• Before treatment the children were falling six months behind their classmates – afterwards they made 18 months improvement in 12 months – catching up with their peers.
  • National SATs results showed children treated for dyslexia did better than their classmates
  • Originally half the children had Attention Deficit and Hyperactivity Disorder (ADHD) symptoms, but this dropped to eight per cent after treatment

Prof Nicholson, an international authority on dyslexia, said ‘The treatment’s effect on those children with ADHD symptoms was particularly striking.

‘Before the intervention 12 of the children were diagnosed as ADHD. After the treatment only two had symptoms of ADHD and that position has remained one year after the course was finished.

‘The treatment is eliminating the inattention problems in the vast majority of children.’

Trevor Davis, headteacher of the Balsall Common School, where the study took place, was delighted by the results.


He said ‘I have been a head for 25 years and I have seen a lot of children with learning and attention difficulties getting nowhere.

‘In my entire career I have never been involved with an initiative that has had such a massive impact on children’s learning and their lives

‘In my opinion this programme has cured these children of their learning and attention difficulties.’

Professor Reynolds said: ‘Medical specialists and scientists avoid using the word cure in this situation because the debate it causes about whether dyslexia and ADHD have disease status or not.

‘But I have no doubt that the layman watching the effects of the treatment in more than 80 per cent of children who complete this programme, would agree it is a cure.’

The DDAT programme was developed by Coventry businessman Wyndford Dore.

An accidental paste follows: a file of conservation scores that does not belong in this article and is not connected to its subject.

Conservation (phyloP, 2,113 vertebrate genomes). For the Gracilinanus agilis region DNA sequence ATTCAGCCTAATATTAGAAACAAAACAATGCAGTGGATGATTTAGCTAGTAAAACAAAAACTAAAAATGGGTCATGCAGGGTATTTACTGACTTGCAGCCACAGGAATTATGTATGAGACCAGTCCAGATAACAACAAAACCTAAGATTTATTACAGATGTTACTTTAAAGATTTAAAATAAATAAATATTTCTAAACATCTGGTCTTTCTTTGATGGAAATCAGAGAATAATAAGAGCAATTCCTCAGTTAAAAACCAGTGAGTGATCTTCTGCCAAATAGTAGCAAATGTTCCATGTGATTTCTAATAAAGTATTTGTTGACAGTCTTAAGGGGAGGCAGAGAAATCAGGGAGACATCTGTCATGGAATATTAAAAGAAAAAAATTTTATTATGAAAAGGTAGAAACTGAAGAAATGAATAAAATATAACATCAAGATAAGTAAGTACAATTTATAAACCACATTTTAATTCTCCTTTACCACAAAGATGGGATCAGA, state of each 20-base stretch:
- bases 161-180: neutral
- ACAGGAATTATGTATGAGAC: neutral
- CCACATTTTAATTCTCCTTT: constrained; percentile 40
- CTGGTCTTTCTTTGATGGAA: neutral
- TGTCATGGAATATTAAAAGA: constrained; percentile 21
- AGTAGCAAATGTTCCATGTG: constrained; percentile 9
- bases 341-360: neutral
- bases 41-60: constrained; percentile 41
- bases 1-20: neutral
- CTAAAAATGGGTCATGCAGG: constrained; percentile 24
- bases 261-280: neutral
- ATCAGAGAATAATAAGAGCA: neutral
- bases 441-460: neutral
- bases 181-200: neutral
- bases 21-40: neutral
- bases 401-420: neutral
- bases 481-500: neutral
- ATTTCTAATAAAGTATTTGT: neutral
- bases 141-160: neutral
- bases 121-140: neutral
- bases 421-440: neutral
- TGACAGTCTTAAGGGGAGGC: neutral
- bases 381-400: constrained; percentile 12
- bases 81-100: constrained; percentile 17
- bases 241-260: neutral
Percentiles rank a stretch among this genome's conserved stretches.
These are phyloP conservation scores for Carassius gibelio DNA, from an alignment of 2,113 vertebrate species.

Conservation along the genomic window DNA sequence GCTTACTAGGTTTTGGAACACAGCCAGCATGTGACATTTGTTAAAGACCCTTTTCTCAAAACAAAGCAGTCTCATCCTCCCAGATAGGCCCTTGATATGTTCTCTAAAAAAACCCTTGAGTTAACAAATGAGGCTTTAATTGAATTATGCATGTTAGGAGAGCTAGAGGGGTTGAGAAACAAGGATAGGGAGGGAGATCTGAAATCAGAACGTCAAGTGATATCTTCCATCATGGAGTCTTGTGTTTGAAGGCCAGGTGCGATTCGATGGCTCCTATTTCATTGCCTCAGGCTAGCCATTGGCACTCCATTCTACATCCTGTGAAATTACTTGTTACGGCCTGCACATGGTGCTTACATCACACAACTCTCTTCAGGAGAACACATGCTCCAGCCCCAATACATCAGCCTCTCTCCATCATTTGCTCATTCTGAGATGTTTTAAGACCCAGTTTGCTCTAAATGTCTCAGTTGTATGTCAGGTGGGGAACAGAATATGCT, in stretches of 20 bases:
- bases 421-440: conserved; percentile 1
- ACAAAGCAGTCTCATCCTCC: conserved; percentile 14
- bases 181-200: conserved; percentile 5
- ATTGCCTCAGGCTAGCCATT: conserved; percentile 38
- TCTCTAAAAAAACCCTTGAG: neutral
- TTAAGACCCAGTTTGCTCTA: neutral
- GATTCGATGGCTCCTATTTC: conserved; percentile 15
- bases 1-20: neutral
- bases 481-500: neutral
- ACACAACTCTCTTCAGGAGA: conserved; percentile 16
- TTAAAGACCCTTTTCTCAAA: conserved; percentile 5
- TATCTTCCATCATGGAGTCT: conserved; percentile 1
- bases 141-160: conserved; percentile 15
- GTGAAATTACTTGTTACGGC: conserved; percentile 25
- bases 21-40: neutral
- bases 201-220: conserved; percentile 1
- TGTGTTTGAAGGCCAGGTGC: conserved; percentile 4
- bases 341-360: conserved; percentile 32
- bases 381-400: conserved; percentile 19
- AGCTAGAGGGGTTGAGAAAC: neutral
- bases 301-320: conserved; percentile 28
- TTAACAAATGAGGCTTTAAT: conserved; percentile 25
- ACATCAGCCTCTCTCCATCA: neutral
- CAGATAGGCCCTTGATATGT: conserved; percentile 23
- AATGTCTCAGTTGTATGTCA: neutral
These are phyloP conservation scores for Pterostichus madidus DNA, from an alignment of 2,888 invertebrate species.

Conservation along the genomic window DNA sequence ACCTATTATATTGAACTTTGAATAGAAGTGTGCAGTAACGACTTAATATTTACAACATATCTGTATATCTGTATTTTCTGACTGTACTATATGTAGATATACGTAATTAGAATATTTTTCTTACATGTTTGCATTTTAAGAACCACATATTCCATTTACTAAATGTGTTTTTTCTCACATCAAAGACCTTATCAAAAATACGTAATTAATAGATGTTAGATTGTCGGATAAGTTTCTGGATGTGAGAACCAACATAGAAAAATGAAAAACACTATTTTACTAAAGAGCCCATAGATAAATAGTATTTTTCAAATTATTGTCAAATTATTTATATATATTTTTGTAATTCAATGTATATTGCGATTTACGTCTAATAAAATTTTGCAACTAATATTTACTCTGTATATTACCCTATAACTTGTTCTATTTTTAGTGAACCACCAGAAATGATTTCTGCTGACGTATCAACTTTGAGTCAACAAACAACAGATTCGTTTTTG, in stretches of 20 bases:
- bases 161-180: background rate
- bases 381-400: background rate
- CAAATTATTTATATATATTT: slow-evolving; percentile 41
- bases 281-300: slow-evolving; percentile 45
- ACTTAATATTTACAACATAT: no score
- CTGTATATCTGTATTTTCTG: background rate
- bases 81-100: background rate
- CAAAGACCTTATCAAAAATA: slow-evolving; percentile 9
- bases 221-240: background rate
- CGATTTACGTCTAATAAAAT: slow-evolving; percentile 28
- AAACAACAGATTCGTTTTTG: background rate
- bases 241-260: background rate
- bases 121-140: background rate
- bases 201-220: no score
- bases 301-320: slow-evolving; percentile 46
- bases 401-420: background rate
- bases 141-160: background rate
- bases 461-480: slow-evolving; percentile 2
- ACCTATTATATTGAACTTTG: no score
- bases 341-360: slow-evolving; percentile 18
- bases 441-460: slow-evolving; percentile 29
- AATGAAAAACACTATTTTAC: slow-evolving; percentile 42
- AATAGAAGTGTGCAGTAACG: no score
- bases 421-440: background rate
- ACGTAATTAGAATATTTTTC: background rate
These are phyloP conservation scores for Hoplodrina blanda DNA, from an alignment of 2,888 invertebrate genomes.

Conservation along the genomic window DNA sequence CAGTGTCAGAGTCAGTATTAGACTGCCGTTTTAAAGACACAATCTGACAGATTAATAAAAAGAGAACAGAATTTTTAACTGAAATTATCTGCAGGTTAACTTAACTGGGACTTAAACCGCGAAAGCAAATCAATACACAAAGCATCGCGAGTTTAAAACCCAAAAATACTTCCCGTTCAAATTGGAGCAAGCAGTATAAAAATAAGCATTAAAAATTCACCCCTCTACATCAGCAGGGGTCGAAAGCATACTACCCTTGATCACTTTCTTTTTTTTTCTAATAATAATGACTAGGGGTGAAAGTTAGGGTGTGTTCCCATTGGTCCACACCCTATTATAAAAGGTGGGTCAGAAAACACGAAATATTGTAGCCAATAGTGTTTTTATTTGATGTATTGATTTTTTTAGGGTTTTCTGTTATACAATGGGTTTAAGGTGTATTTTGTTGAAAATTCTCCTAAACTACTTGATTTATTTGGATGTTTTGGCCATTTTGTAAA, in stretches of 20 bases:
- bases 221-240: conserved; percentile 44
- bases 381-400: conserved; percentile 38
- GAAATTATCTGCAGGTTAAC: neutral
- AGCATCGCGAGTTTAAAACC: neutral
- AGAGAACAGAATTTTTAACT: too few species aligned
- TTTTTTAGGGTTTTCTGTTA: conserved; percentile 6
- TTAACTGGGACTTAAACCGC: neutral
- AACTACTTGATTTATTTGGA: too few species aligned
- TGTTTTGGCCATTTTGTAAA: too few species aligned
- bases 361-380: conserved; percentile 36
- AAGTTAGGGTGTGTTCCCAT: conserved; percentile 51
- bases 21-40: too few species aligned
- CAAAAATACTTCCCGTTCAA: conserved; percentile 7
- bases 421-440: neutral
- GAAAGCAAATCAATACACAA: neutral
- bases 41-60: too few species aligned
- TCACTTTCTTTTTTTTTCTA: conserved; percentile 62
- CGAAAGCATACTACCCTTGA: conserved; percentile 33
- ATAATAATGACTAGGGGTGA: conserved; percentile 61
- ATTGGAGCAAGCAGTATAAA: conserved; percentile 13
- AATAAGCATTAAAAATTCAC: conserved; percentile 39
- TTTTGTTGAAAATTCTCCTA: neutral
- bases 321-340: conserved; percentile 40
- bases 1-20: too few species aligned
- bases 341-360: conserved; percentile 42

e discovered the technique in his search to find a cure for his daughter Susie, now 33, who suffered from dyslexia that was so severe she tried to commit suicide three times.

Technology that was originally designed for astronauts, who suffer a form of temporary dyslexia in space, was used to develop the exercises.

Dore’s methods work using individually prescribed eye, balance and sensory exercises designed to stimulate an area of the brain called the cerebellum – a tangerine sized organ at the back of the head that is now understood to be involved in learning new skills such as reading and controlling attention.

Studies by Harvard Medical School, New York University and the University of California, have all confirmed the link between the cerebellum and learning and attention difficulties.

But the new British research is the first long-term study to be published in a journal that has been reviewed by experts in the field.


Wynford Dore said ‘Experts have argued for 50 years about whether dyslexia exists or not, they have argued about what causes it, how to define it, how to diagnose it and how to treat it.

‘We didn’t have time for any more argument. My daughter Susie attempted to take her own life while the so-called experts argued among themselves.

‘We focused on solving the problem rather than arguing about its existence. Is this a cure? This independent research, backed by a peer review, confirms we can now take away the problems in more than 80 per cent of cases. It is drug free and thus risk free, no other can say that.’

There are 11 Dore centres in the UK offering treatment costing around £2,000 for an 18-month course. Children in the study were treated free.

A spokesman for the British Dyslexia Association said ‘The BDA has not yet seen the research, and is not in a position to evaluate research.